Here's a look at the updated American standings, with the top eight after the PGA qualifying automatically and captain Jim Furyk adding four picks in September:
1. Brooks Koepka
2. Dustin Johnson
3. Patrick Reed
4. Justin Thomas
5. Bubba Watson
6. Jordan Spieth
7. Rickie Fowler
8. Webb Simpson
9. Bryson DeChambeau
10. Phil Mickelson
11. Xander Schauffele
12. Matt Kuchar
13. Kevin Kisner
14. Tony Finau
15. Brian Harman
On the European side, Molinari was already in position to qualify automatically but is now assured of a spot on Thomas Bjorn's roster this fall. Fellow major champs Justin Rose and Rory McIlroy also solidified their footing with runner-up performances.
Here's a look at how things look for the Europeans, with the top four from each list after the PGA Championship qualifying automatically:
1. Francesco Molinari
2. Justin Rose
3. Tyrrell Hatton
4. Tommy Fleetwood
1. Jon Rahm
2. Alex Noren
3. Rory McIlroy
4. Paul Casey
Weather extends Barbasol to Monday finish
NICHOLASVILLE, Ky. - A thunderstorm has suspended the fourth round of the PGA Tour's Barbasol Championship until Monday morning.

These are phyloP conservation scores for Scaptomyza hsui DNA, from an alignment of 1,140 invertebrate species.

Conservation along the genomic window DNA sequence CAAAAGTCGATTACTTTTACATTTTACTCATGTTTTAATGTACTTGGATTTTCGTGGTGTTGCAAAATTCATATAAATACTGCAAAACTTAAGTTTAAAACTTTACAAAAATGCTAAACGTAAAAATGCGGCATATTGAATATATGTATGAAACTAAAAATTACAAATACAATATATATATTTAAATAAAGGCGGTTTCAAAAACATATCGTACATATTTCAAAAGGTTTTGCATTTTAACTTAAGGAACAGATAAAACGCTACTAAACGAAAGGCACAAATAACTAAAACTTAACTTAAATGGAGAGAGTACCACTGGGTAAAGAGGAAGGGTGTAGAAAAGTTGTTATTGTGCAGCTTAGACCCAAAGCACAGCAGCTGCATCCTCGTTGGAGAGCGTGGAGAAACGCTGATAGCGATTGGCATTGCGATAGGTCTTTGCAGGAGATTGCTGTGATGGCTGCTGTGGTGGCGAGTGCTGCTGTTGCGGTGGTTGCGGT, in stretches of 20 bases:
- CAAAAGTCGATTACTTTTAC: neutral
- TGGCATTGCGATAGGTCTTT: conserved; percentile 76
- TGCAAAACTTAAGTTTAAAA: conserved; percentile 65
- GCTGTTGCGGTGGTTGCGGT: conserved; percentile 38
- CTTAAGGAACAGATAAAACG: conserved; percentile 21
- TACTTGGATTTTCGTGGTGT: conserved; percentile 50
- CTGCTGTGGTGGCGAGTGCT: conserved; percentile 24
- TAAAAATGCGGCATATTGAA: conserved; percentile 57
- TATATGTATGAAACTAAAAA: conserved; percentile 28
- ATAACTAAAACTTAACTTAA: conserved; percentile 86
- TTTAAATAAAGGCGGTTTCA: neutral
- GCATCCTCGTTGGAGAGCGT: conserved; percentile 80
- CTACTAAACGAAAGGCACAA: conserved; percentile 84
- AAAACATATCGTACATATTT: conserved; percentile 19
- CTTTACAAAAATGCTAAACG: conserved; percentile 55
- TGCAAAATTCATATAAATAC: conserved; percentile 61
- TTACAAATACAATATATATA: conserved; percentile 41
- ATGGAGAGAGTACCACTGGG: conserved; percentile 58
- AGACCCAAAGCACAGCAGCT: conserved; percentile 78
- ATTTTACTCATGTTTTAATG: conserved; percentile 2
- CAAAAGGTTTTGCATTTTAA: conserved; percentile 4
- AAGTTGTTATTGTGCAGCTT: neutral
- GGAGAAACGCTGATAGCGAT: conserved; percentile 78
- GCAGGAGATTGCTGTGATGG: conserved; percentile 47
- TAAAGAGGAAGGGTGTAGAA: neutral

Sunday's third stoppage of play at Champions Trace at Keene Trace Golf Club came with the four leaders - Hunter Mahan, Robert Streb, Tom Lovelady and Troy Merritt at 18 under par - and four other contenders waiting to begin the round.
The tournament will resume at 7:30 a.m. on Monday. Lightning caused one delay, and play was stopped earlier in the afternoon to clear water that accumulated on the course following a morning of steady and sometimes-heavy rain.
Inclement weather has plagued the tournament throughout the weekend. The second round was completed Saturday morning after being suspended by thunderstorms late Friday afternoon.
The resumption will mark the PGA Tour's second Monday finish this season. Jason Day won the Farmers Insurance Open in January after darkness delayed the sixth playoff hole, and he needed just 13 minutes to claim the victory.